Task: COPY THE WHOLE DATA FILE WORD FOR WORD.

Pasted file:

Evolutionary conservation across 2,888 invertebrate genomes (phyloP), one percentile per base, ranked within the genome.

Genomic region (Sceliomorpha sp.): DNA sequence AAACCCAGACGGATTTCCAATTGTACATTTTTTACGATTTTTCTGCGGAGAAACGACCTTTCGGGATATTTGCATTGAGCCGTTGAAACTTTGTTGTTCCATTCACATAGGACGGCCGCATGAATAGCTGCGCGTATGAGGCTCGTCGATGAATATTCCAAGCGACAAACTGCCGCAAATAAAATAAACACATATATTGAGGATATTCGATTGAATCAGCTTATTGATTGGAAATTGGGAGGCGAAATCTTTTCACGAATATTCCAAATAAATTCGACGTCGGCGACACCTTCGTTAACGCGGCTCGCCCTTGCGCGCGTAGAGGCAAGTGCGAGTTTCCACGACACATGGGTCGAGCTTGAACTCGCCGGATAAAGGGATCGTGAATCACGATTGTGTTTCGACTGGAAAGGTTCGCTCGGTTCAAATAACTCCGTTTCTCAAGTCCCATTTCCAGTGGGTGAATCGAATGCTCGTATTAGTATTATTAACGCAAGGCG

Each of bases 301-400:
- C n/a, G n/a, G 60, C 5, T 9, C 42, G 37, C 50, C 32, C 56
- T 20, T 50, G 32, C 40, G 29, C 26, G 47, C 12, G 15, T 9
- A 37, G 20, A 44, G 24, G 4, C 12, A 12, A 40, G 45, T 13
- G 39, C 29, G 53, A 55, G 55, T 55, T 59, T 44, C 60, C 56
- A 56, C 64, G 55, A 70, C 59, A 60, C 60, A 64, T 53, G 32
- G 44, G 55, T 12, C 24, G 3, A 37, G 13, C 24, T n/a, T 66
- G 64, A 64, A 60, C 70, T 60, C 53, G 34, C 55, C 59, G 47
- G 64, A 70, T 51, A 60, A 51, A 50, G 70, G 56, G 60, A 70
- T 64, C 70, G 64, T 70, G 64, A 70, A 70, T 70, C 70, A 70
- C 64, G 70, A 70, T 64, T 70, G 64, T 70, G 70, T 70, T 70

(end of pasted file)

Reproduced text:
Evolutionary conservation across 2,888 invertebrate genomes (phyloP), one percentile per base, ranked within the genome.

Genomic region (Sceliomorpha sp.): DNA sequence AAACCCAGACGGATTTCCAATTGTACATTTTTTACGATTTTTCTGCGGAGAAACGACCTTTCGGGATATTTGCATTGAGCCGTTGAAACTTTGTTGTTCCATTCACATAGGACGGCCGCATGAATAGCTGCGCGTATGAGGCTCGTCGATGAATATTCCAAGCGACAAACTGCCGCAAATAAAATAAACACATATATTGAGGATATTCGATTGAATCAGCTTATTGATTGGAAATTGGGAGGCGAAATCTTTTCACGAATATTCCAAATAAATTCGACGTCGGCGACACCTTCGTTAACGCGGCTCGCCCTTGCGCGCGTAGAGGCAAGTGCGAGTTTCCACGACACATGGGTCGAGCTTGAACTCGCCGGATAAAGGGATCGTGAATCACGATTGTGTTTCGACTGGAAAGGTTCGCTCGGTTCAAATAACTCCGTTTCTCAAGTCCCATTTCCAGTGGGTGAATCGAATGCTCGTATTAGTATTATTAACGCAAGGCG

Each of bases 301-400:
- C n/a, G n/a, G 60, C 5, T 9, C 42, G 37, C 50, C 32, C 56
- T 20, T 50, G 32, C 40, G 29, C 26, G 47, C 12, G 15, T 9
- A 37, G 20, A 44, G 24, G 4, C 12, A 12, A 40, G 45, T 13
- G 39, C 29, G 53, A 55, G 55, T 55, T 59, T 44, C 60, C 56
- A 56, C 64, G 55, A 70, C 59, A 60, C 60, A 64, T 53, G 32
- G 44, G 55, T 12, C 24, G 3, A 37, G 13, C 24, T n/a, T 66
- G 64, A 64, A 60, C 70, T 60, C 53, G 34, C 55, C 59, G 47
- G 64, A 70, T 51, A 60, A 51, A 50, G 70, G 56, G 60, A 70
- T 64, C 70, G 64, T 70, G 64, A 70, A 70, T 70, C 70, A 70
- C 64, G 70, A 70, T 64, T 70, G 64, T 70, G 70, T 70, T 70